When the title of a movie has the word “baby” in it, presumably, it’s going to be about… a baby. The new romantic comedy “Bridget Jones’ Baby,” third in the Bridget Jones film series, is scheduled for release on September 16th, and critics have begun publishing their reviews. That includes Laura Goldman, whose review was featured in the Huffington Post. Goldman had a lot of positive things to say about the movie. She praised Renee Zellweger for her portrayal of the title character, and praised the film as funny, saying it was “guaranteed to make you laugh” and promised “a belly laugh a minute.”
But all of that took a backseat to Goldman’s abortion activism. Her movie review focused mostly on complaining that abortion was not featured more; indeed, the title of her review even focused on abortion (“‘Bridget Jones’s Baby’ Misses By Not Discussing Abortion”). Of course, a movie about a woman having a baby wouldn’t make much sense if abortion was a central part of the plot, a fact that Goldman herself acknowledged. But still, she persisted in her point that abortion should have been shoehorned in somewhere.
“There’s one crucial word missing from the Bridget Jones script-abortion. It is absolutely inconceivable that Bridget, a single 43-year-old pregnant woman, never considers terminating her pregnancy even if she eventually rejected it,” Goldman wrote. “The screenwriters of the film should have had her discuss it with her doctor or could have opted for the less in your face route of having Bridget write about it in her diary, which is now an iPad. It is 2016 not 1950. It is okay for a 43-year-old single woman to fear she can’t handle a baby on her own and consider terminating her pregnancy.”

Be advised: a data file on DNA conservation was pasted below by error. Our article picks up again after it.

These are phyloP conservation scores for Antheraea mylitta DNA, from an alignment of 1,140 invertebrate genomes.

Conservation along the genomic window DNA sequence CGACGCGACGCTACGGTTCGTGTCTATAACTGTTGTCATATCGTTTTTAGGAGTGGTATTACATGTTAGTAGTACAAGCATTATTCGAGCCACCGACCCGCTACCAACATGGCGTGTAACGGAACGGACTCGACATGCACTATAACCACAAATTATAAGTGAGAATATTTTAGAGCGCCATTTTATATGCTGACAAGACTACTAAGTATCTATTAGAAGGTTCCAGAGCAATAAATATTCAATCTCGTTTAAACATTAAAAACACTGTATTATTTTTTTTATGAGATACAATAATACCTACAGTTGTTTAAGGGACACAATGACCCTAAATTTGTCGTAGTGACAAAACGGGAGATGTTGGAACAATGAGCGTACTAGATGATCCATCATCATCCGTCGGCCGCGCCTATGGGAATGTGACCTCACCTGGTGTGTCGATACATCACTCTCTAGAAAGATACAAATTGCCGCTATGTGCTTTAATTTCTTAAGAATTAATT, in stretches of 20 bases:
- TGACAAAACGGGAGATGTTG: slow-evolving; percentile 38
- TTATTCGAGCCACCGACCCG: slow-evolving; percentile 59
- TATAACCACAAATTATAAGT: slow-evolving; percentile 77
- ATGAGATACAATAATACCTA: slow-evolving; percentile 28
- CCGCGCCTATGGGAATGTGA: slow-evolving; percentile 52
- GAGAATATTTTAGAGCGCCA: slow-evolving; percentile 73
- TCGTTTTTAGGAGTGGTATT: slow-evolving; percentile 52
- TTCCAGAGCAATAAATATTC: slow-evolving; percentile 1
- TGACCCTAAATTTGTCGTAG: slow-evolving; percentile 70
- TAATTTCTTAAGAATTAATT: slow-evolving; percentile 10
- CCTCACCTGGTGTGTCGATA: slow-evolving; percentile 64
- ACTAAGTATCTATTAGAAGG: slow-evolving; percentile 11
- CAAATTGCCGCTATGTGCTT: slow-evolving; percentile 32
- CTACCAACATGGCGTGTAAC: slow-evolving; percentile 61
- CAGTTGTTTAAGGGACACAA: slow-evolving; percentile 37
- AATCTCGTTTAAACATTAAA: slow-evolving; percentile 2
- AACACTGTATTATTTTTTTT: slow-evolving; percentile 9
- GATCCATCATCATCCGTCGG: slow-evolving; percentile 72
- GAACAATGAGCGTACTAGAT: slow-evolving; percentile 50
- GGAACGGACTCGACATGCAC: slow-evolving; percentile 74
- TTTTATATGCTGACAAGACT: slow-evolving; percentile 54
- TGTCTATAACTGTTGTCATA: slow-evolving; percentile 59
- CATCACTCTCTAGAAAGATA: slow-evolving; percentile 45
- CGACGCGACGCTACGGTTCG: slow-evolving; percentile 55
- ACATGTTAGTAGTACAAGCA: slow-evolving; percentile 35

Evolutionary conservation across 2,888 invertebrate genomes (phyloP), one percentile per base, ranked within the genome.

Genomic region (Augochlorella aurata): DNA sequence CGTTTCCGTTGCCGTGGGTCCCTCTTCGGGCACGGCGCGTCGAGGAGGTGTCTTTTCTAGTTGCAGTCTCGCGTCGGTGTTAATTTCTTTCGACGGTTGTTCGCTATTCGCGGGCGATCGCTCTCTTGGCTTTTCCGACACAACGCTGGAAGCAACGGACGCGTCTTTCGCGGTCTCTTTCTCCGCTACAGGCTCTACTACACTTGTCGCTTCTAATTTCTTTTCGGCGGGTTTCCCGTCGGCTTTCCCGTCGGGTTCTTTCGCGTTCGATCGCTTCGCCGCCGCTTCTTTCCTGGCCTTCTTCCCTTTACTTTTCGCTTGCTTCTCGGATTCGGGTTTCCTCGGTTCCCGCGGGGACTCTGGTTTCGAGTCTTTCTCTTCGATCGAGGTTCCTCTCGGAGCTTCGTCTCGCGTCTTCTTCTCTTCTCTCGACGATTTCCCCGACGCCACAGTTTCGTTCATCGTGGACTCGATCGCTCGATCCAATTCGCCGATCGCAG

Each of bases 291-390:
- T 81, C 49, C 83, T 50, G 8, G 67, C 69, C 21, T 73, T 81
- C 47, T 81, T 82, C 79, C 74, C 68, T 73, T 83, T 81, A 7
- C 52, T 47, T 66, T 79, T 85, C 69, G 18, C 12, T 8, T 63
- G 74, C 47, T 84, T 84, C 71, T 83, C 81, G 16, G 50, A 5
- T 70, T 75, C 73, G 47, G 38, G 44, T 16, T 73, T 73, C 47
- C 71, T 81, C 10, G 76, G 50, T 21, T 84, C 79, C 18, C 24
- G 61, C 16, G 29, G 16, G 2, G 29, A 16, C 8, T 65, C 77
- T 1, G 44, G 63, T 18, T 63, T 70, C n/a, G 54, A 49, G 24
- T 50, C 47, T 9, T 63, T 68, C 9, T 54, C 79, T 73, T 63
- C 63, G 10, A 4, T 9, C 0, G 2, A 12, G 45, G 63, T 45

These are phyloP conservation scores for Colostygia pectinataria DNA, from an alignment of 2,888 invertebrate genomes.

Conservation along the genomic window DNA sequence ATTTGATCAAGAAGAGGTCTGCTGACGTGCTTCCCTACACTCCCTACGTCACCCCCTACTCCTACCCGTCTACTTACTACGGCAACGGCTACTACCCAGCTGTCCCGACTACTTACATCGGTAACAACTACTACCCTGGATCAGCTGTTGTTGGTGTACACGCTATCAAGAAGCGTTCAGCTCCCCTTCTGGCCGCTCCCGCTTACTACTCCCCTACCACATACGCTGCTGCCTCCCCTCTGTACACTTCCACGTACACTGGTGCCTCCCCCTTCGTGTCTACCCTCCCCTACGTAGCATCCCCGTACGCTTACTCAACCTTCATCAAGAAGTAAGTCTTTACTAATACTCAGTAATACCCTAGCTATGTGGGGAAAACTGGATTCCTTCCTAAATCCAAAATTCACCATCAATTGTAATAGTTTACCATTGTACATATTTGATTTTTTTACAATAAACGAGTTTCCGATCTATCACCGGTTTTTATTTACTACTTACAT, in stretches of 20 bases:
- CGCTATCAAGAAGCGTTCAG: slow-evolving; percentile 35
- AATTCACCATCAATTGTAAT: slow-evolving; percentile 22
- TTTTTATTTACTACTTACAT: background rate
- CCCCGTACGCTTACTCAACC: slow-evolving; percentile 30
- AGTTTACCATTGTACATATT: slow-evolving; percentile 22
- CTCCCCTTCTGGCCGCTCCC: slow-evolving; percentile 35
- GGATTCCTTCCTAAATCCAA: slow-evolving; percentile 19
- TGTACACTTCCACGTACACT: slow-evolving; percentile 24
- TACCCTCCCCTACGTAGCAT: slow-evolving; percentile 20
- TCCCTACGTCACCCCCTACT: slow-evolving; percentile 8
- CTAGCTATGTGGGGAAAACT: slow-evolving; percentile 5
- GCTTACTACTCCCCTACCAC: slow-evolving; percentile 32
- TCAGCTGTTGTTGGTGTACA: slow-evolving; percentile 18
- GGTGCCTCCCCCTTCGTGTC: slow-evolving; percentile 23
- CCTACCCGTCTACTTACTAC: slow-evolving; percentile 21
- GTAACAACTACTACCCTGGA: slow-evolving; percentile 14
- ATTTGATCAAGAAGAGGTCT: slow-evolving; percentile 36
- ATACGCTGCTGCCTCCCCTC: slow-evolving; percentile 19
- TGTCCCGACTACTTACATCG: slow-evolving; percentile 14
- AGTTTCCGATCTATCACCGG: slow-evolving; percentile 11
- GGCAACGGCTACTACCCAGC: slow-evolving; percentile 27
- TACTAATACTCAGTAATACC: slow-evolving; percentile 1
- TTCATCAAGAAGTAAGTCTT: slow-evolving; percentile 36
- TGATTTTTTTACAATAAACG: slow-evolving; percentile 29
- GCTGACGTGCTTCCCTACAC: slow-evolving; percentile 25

How would putting abortion into the plot of a silly romantic comedy have improved the movie in any way, beyond placating abortion-obsessed activists? Sure, some movies may feature a woman fearing that she can’t handle a baby on her own, and then deciding to bravely keep the baby anyway. But would that make the movie funnier? More poignant? Probably not; it could add unnecessary weight to what’s supposed to be a light-hearted, feel-good movie.
But then, maybe that is actually the issue. Hollywood actually does release quite a few movies featuring abortion, but those movies aren’t funny or whimsical or uplifting. The ironic thing is that Hollywood actually did try to make an abortion-themed romantic comedy, and it was a miserable flop. Americans aren’t really fans of abortion. It’s not something that’s funny or positive to most people, except for the most extreme of abortion supporters. And evidently, that’s the category that Goldman has just placed herself in.